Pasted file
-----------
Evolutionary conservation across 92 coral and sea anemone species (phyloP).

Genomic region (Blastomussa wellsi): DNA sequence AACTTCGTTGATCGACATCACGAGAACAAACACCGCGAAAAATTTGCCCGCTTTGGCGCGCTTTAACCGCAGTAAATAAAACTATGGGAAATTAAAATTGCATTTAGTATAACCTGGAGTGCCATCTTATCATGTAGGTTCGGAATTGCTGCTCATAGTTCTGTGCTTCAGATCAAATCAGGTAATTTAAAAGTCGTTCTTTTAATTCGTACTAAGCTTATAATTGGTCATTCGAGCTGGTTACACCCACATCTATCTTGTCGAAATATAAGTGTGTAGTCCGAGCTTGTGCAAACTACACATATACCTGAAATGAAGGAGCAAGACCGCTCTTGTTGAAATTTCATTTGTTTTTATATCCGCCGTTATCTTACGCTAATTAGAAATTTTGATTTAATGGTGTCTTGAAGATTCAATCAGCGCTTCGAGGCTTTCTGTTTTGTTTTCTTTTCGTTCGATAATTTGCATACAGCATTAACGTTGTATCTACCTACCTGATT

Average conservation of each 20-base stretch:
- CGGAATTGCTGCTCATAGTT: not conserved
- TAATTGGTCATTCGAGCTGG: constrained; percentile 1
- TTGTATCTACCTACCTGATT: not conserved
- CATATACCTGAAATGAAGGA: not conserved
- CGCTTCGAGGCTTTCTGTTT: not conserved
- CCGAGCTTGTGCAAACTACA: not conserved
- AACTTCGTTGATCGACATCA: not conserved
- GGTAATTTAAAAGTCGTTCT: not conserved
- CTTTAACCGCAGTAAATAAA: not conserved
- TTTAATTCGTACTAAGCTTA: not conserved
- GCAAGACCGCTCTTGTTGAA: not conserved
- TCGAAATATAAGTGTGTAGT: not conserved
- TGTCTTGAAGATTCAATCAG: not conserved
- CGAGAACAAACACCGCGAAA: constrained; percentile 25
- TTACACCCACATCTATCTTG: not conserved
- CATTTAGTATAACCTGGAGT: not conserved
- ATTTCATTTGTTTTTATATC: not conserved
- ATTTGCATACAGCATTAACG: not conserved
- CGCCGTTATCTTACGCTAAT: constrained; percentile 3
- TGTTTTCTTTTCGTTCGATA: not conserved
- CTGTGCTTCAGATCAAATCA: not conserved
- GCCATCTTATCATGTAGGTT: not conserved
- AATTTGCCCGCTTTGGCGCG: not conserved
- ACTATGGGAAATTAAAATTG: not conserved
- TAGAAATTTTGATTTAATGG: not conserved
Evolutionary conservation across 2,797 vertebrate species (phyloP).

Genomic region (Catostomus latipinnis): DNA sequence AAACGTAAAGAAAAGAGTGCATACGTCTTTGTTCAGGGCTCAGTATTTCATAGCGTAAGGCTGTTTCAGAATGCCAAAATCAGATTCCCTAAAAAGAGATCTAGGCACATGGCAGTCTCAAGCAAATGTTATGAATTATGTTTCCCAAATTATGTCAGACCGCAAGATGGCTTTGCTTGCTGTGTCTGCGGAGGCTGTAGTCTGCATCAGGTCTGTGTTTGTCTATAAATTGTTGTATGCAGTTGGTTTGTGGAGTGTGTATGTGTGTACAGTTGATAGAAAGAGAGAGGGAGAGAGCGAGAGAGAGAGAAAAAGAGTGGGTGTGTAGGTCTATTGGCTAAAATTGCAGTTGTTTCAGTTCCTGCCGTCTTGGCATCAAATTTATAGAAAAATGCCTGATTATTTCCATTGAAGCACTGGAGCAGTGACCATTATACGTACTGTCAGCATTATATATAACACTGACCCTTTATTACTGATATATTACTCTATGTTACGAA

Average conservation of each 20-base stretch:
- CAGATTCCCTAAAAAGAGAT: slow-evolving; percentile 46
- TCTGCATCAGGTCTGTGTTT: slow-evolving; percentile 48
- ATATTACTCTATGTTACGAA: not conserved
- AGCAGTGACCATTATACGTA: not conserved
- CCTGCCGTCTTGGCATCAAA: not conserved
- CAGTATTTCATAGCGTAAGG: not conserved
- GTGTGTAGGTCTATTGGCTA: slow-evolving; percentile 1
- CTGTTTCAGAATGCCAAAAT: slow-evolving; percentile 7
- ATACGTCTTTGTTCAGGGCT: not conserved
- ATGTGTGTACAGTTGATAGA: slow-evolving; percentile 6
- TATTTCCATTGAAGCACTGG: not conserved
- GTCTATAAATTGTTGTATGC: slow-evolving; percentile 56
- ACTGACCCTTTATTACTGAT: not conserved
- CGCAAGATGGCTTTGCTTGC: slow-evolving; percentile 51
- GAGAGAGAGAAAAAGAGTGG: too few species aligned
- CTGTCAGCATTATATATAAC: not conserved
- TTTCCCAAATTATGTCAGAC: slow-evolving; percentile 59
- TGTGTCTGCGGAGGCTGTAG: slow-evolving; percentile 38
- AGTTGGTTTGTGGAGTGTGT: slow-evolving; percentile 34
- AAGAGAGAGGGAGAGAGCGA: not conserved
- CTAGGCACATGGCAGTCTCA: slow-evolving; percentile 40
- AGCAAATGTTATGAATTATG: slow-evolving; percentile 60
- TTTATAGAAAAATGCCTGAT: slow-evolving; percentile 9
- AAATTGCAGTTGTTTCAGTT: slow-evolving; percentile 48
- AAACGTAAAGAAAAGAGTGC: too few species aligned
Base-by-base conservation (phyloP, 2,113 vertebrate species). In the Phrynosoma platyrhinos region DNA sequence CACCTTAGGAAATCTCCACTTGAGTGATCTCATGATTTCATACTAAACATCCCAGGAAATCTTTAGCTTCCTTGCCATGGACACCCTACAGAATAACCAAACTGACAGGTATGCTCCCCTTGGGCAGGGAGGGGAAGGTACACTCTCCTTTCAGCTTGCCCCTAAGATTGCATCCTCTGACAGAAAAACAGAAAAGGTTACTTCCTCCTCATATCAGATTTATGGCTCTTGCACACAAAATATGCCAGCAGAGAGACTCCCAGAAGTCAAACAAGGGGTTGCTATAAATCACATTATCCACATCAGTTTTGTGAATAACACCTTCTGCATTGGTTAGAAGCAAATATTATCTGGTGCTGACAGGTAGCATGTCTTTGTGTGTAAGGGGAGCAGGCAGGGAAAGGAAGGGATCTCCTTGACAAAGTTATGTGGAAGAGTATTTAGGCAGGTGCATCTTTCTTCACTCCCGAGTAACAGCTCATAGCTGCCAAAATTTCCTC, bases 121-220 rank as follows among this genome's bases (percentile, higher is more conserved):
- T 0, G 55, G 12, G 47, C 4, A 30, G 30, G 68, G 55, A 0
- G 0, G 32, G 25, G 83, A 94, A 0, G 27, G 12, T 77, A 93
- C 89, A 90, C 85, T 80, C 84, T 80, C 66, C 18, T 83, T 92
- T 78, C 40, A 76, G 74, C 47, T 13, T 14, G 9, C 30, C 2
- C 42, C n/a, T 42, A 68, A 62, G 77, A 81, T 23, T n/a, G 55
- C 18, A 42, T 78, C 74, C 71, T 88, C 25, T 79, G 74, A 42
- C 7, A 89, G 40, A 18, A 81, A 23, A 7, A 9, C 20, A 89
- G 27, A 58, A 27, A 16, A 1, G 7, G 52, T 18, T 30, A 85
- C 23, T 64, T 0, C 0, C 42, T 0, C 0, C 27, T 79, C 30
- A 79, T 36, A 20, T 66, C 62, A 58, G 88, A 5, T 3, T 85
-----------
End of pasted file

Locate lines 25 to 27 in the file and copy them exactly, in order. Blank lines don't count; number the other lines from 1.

- GCCATCTTATCATGTAGGTT: not conserved
- AATTTGCCCGCTTTGGCGCG: not conserved
- ACTATGGGAAATTAAAATTG: not conserved